A Forest and Beach Day, Saanich to Port Renfrew

Day 12, May 7th, turned to be almost funny. I had planned a 260-km old-growth-forest, big-tree circle trip that would take most of the day. We ended up back at the RV park 10 hours later having seen maybe 1/3 of the route. Hour after hour, one incredible beach and/or forest after another stopped us for a walk, some of them quite lengthy. You really should allow a week to see the route properly.

We left Oceanside at about 10:00 as is our norm, and an hour later, made a detour to see the Sooke Potholes, mostly because it’s an intriguing name. This is a park that requires a day to see, because pretty much everything except this waterfall requires a hike down into the canyon. We simply didn’t have that much time when we didn’t know what the attractions down there were.

Waterfall at Sooke Potholes
This huge chimney and a series of large stone foundations were intriguing but none of the park signs mention them. My guess is that they’re from a massive lodge that used to be here – they don’t appear to me to be industrial.

Huge chimney at the Sooke Potholes
At noon, we were walking down the trail to a beach that a friend had highly recommended – Sandcut Beach.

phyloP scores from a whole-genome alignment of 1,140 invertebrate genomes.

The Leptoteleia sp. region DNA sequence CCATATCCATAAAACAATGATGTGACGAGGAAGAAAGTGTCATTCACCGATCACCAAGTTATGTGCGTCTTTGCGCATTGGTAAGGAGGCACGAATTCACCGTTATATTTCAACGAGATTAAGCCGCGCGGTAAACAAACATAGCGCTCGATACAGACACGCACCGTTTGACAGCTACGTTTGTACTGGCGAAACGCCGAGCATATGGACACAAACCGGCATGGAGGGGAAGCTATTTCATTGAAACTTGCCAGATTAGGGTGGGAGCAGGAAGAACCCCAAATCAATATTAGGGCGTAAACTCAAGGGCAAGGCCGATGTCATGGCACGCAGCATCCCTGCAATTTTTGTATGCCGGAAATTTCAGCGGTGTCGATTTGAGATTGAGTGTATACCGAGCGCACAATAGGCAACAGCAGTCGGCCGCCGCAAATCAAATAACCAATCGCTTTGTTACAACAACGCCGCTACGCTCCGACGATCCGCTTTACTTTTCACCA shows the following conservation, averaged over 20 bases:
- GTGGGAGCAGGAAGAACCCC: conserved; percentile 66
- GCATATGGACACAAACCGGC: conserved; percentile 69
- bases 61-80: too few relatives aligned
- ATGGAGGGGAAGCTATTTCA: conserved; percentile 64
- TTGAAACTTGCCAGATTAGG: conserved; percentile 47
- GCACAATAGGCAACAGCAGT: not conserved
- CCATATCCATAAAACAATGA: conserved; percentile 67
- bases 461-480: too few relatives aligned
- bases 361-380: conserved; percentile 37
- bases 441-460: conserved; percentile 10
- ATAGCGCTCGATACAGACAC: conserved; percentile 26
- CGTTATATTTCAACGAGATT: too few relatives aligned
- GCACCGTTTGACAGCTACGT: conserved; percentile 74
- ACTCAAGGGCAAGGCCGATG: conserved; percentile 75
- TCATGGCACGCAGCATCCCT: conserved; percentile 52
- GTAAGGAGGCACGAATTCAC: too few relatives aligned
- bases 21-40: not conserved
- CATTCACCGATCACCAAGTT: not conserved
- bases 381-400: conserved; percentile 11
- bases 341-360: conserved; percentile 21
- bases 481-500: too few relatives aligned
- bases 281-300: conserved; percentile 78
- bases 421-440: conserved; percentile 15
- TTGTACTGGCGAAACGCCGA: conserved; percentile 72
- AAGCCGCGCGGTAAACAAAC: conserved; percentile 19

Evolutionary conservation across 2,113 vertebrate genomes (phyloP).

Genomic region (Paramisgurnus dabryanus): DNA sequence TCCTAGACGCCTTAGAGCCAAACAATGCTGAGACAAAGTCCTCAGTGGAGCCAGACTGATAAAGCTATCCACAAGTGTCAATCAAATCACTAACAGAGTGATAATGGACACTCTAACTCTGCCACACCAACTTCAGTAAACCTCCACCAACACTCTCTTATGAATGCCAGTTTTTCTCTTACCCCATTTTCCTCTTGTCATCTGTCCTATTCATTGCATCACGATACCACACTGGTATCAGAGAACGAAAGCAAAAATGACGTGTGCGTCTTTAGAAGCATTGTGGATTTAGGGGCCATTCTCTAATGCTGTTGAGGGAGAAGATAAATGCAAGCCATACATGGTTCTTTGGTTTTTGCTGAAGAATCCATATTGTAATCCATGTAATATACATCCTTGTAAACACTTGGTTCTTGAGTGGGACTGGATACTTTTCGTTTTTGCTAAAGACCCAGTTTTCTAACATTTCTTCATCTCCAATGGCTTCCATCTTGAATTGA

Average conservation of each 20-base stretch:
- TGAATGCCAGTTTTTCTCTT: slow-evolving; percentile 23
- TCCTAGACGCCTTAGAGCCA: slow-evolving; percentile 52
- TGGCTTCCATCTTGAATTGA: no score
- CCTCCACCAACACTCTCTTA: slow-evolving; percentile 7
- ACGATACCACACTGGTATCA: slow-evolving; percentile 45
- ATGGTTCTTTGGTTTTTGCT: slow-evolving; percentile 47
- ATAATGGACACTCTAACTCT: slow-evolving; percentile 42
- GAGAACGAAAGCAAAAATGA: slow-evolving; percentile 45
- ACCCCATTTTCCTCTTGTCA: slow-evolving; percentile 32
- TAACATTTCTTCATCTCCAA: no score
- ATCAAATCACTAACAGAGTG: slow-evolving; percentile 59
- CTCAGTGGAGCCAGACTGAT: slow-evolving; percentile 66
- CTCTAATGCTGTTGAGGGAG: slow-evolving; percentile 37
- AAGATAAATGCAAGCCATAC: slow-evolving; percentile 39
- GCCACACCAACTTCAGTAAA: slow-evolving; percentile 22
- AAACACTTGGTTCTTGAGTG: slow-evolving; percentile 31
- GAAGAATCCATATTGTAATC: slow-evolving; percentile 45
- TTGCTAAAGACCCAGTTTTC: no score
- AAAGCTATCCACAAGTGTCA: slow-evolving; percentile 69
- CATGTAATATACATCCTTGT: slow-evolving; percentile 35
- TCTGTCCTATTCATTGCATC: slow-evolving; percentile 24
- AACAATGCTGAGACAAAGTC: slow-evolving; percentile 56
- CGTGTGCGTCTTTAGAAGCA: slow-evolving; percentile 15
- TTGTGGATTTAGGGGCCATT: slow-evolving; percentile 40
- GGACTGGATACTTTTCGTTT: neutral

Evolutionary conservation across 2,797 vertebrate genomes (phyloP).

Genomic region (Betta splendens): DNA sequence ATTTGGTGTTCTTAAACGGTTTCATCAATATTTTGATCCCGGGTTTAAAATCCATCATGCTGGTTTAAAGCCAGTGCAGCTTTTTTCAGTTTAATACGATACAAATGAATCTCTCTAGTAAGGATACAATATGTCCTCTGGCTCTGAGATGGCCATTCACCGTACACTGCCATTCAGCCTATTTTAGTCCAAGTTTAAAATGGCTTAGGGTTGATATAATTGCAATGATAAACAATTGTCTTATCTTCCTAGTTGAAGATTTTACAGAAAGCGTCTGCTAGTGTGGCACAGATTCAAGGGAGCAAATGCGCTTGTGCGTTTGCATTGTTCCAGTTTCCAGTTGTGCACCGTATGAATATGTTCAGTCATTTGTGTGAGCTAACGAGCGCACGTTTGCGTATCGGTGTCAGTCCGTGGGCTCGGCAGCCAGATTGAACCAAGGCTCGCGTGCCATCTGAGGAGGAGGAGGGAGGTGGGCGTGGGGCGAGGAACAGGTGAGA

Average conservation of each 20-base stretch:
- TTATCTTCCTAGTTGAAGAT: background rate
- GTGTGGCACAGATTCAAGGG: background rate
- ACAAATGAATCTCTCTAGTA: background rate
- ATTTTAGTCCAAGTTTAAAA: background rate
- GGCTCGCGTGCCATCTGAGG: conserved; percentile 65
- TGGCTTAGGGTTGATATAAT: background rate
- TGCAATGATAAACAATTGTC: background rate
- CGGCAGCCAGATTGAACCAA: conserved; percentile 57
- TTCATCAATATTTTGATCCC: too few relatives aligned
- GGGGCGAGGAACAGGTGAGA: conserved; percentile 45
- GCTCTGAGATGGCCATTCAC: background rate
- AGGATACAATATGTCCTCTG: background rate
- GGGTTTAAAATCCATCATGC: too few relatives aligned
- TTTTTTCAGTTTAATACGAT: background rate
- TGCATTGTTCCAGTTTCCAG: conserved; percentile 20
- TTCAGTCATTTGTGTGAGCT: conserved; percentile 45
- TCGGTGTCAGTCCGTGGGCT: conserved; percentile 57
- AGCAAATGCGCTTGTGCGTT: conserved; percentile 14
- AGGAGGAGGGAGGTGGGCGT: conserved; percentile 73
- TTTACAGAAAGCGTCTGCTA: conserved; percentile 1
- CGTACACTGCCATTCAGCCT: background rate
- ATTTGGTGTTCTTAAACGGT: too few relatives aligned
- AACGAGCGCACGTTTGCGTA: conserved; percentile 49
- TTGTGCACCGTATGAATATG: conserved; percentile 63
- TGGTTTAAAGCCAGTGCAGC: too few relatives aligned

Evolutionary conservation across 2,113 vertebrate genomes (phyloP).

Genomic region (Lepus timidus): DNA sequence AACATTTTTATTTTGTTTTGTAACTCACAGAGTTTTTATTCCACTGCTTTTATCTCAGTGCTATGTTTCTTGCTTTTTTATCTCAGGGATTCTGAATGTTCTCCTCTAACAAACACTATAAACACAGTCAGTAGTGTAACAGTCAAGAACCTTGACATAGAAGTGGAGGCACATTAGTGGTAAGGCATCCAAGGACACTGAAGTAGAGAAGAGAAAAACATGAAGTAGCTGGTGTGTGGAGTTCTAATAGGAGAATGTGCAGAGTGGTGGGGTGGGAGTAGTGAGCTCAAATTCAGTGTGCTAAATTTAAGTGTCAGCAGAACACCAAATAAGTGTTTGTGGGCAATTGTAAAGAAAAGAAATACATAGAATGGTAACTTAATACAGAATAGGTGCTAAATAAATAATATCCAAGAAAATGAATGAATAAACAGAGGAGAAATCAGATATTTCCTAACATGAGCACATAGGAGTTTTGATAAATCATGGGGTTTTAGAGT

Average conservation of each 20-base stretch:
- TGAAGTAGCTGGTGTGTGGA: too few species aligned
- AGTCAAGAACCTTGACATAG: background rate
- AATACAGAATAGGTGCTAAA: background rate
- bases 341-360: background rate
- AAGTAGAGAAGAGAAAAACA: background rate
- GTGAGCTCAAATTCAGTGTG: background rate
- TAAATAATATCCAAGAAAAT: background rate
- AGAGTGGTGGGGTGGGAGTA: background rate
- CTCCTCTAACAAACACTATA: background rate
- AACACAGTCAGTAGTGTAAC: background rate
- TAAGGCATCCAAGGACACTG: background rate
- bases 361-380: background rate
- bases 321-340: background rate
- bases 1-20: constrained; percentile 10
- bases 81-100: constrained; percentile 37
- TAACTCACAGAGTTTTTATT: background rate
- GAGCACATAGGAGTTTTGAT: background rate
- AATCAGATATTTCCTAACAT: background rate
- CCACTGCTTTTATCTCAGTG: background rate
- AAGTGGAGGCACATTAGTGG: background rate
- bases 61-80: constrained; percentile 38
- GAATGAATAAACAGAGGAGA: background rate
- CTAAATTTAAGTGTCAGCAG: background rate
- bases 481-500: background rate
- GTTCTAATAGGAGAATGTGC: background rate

Trail to Sandcut Beach, BC
Our first look at Sandcut Beach. Oh my! Yes, that’s a superb way to start the day.

Trail to Sandcut Beach, BC
We were enjoying the beach here – the surf and the sun were perfect. Then a fellow stopped and told us about some waterfalls a bit south along the beach, so we continued walking.

Sandcut Beach, BC
Well that was certainly worth the walk!

Waterfall on Sandcut Beach, BC
In the shade around the corner was another waterfall.

Waterfall on Sandcut Beach, BC
Getting behind the first waterfall produced some interesting photos. By the time we got back to the car, an hour and a half had passed. And we were hungry.

Waterfall on Sandcut Beach, BC
We drove through Jordan River just north of Sandcut Beach, then did a U-turn to have lunch at the Cold Shoulder Cafe, a quirky little place with wonderful food. The date squares and macaroons we bought for a later snack were quite exceptional, and didn’t survive until “later” 🙂

Cold Shoulder Cafe in Jordan River, BC
The beach across the road from the Cold Shoulder was lovely, and the regional park at the south end of it would be a great place to spend a day or 4.

Beach at Jordan River, BC
Een though the highway runs along the coast, there are few views of the ocean. Then the loggers arrived. They get jobs, other people get to build homes, I get great views, and more road/trail access to the beach is being created. Win, win, win, win 🙂

Logging along the coast north of Port Renfrew, BC
A wrong turn at Port Renfrew took us across this long one-lane bridge. We didn’t go very far before turning around.


It was a good wrong turn, though – this is the view from the bridge. Cathy and I are pretty sure that we need to end up on the coast somewhere, some day.

A beach at Port Renfrew, BC
The beach attraction at Port Renfrew is Botanical Beach. The loop walk is 2.5 km long, and the first beach you come to is Botany Beach, seen in the next photo.

Botany Beach, BC